New publication: Ultrasound‐guided arterial cannulation in the paediatric population

Christian K RaphaelNour A El Hage ChehadeJoanne KhabsaElie A AklMarie Aouad-MarounRoland Kaddoum

Published on March 3, 2023

Ultrasound use for insertion of arterial catheters in children 
Plain language summary


An arterial catheter is a thin tube that can be inserted into an artery to monitor blood pressure during complex surgeries and during stays in intensive care. Ultrasound (an imaging method that uses sound waves to capture live images of soft tissue) can help doctors to locate the artery and insert the catheter. In children in particular, ultrasound may reduce the need for multiple needle sticks, the occurrence of haematoma (a collection of blood outside the blood vessels) and damage to the artery, compared with other techniques such as palpation of the artery (feeling through the skin for the pulse) or Doppler auditory assistance (listening for a change to a higher pitch at the exact location of the artery).

The authors aimed to find out whether ultrasound offers any advantages over palpation of the artery or Doppler auditory assistance. Specifically, to find out if ultrasound improved the following outcomes:

1. How often doctors can successfully insert the catheter on first attempt
2. The occurrence of complications such as haematoma and injury caused by reduced blood flow
3. How often doctors can successfully insert the catheter on the first two attempts
4. How often doctors can successfully insert the catheter after several attempts
5. The average number of attempts needed to insert the catheter
6. How long it takes to insert the catheter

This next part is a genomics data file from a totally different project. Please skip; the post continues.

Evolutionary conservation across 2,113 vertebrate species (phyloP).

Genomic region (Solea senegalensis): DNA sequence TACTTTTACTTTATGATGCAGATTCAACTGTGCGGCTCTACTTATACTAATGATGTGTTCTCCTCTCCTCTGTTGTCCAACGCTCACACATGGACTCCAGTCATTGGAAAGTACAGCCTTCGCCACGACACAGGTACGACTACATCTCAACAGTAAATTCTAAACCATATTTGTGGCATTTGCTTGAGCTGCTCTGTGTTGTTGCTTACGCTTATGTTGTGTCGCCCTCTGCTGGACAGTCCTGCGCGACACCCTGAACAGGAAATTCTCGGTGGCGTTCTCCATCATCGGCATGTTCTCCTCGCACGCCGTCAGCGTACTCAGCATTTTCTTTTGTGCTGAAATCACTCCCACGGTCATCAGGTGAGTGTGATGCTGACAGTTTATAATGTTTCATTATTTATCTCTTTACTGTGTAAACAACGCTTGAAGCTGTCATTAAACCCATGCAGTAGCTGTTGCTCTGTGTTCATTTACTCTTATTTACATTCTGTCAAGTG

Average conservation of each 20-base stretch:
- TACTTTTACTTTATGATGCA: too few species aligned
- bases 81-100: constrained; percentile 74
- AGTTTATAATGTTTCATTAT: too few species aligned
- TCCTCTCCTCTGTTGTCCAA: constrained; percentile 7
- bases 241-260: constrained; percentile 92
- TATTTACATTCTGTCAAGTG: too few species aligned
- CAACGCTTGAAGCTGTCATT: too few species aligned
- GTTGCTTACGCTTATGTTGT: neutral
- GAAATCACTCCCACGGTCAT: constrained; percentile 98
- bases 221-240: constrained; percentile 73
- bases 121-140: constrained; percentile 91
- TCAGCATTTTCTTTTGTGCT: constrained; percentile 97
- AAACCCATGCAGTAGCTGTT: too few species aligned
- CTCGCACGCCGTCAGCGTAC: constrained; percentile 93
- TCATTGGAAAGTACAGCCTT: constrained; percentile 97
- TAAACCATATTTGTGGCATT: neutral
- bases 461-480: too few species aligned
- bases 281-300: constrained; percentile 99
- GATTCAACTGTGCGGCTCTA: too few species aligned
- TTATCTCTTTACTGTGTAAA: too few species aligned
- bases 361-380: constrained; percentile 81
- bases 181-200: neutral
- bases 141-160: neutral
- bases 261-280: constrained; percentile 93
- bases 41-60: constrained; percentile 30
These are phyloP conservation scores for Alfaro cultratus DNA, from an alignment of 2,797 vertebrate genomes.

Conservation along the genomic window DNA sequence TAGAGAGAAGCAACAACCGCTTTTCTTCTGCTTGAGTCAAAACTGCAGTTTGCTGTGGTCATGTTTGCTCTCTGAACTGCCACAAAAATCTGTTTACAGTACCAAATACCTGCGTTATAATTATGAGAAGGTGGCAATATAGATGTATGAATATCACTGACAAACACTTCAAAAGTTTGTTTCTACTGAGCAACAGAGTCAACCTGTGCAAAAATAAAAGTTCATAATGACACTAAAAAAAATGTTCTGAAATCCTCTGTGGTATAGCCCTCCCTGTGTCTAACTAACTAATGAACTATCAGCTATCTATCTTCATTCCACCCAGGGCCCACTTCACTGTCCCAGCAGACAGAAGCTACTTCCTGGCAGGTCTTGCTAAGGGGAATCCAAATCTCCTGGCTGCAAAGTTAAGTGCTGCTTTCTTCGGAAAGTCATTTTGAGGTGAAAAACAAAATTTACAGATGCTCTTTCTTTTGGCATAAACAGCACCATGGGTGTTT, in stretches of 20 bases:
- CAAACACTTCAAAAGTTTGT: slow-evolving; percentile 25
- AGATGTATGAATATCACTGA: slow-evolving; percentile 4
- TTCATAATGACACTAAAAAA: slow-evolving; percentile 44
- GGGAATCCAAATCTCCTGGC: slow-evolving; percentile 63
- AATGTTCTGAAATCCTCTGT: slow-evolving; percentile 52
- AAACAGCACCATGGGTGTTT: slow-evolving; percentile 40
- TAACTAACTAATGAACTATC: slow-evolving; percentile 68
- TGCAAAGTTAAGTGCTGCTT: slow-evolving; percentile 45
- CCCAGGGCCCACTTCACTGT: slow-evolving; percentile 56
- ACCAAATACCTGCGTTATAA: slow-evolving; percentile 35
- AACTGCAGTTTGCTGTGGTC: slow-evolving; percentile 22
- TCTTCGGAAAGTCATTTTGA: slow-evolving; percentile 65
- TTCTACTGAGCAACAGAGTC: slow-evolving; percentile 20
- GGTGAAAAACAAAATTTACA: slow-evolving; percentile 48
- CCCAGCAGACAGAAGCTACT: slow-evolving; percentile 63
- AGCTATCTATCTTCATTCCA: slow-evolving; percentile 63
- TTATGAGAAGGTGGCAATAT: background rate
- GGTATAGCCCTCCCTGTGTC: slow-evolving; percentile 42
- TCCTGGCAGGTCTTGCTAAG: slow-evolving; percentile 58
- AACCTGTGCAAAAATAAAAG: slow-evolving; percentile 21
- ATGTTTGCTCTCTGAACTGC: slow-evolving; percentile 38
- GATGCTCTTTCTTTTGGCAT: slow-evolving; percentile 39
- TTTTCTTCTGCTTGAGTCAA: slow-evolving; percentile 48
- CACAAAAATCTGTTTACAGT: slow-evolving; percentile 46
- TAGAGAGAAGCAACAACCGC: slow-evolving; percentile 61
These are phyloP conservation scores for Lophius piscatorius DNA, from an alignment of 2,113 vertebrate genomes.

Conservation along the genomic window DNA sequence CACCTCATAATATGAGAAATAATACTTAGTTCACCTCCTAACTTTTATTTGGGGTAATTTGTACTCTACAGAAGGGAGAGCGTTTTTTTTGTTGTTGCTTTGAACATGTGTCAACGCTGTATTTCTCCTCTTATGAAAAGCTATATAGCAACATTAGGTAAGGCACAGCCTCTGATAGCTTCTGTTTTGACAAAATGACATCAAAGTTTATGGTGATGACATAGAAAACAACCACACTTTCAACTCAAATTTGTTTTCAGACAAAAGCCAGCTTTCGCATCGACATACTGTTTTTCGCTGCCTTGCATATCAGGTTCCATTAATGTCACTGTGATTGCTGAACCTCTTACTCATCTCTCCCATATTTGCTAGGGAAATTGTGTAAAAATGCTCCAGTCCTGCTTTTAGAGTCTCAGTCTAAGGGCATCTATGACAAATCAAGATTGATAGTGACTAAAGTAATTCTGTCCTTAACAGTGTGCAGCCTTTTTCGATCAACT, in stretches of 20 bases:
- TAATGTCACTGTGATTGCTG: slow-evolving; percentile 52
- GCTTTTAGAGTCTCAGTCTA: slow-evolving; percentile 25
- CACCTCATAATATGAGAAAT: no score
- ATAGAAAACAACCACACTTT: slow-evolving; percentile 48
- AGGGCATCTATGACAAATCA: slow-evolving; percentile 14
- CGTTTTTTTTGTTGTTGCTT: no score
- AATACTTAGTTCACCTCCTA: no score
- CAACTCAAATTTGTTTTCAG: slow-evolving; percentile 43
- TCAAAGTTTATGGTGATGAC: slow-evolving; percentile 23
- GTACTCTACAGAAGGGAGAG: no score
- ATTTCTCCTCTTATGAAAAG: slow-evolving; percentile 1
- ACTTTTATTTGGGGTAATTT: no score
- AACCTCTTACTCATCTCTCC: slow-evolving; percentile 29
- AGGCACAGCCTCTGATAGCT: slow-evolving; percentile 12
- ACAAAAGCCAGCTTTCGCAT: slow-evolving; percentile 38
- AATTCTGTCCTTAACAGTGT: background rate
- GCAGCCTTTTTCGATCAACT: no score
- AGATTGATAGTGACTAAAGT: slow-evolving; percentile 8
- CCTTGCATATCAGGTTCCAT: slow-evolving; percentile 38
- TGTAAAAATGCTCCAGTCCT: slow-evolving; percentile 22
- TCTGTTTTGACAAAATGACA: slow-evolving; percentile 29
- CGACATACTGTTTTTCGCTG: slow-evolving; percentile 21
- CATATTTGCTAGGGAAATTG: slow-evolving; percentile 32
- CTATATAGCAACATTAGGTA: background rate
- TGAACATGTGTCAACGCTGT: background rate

What did the authors do?

They searched the literature for controlled clinical studies comparing use of ultrasound with traditional ways of placing a catheter into an artery in children under the age of 18 years. They compared and summarised the results of the studies and rated our confidence in the evidence-based on factors such as study methods and sizes.

What did they find?

They found nine eligible studies: eight comparing ultrasound with palpation and one comparing ultrasound with Doppler auditory assistance. Seven studies were of radial artery cannulation and two studies were of femoral artery cannulation. Four studies did not mention any funding source and five studies had departmental funds. The studies included children aged from under one month to 18 years.

Main results

The authors found that ultrasound guidance compared with traditional methods probably increases the rate of successful cannulation on first attempt, within the first two attempts, and after several attempts. Ultrasound guidance probably reduces the occurrence of haematoma, the number of attempts needed to successfully place an arterial catheter, and the time needed to perform successful cannulation. The evidence suggests that ultrasound is probably superior for arterial cannula insertion in children and adolescents, including very young children.

Limitations of the evidence

The confidence in the evidence is only moderate because it was impossible to mask the doctors performing the cannulation (they knew which children had ultrasoundassisted cannulation), and because the studies included few children and reported few events.


The evidence is up to date to October 2022.

Read the full review at the Cochrane Library